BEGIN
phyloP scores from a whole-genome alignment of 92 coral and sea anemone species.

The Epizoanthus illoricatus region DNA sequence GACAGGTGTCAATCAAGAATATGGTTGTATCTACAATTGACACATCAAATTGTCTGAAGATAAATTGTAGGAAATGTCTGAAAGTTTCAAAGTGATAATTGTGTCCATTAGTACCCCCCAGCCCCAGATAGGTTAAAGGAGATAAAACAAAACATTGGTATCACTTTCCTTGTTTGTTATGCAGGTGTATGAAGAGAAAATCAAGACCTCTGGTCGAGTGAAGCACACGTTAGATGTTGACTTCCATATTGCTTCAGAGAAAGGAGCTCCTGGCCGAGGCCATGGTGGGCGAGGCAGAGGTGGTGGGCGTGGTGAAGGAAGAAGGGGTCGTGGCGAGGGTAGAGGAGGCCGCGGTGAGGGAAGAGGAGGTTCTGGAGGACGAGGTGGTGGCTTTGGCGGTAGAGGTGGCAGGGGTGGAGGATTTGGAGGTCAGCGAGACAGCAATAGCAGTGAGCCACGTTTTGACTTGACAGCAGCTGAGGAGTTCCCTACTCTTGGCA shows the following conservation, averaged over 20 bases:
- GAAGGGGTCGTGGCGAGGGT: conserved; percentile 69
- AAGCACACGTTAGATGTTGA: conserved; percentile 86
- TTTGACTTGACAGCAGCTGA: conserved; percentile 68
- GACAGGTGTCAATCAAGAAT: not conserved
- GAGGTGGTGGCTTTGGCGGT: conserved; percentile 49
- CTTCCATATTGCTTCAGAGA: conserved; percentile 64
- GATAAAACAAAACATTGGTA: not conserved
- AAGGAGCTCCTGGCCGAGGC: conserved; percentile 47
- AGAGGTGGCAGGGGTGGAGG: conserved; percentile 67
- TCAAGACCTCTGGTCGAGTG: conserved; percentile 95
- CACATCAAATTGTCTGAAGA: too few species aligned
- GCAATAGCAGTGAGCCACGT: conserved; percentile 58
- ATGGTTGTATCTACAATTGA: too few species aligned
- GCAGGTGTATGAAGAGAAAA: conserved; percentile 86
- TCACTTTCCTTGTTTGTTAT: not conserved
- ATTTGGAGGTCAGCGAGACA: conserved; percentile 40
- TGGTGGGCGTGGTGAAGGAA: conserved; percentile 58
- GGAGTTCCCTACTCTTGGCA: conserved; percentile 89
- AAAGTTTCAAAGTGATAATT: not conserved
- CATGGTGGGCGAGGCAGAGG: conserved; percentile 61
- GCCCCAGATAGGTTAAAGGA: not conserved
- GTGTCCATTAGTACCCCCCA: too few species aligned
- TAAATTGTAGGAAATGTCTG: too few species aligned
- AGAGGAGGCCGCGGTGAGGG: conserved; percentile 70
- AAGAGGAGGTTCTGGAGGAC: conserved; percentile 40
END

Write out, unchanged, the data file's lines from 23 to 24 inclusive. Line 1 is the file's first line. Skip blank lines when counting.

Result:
- GCCCCAGATAGGTTAAAGGA: not conserved
- GTGTCCATTAGTACCCCCCA: too few species aligned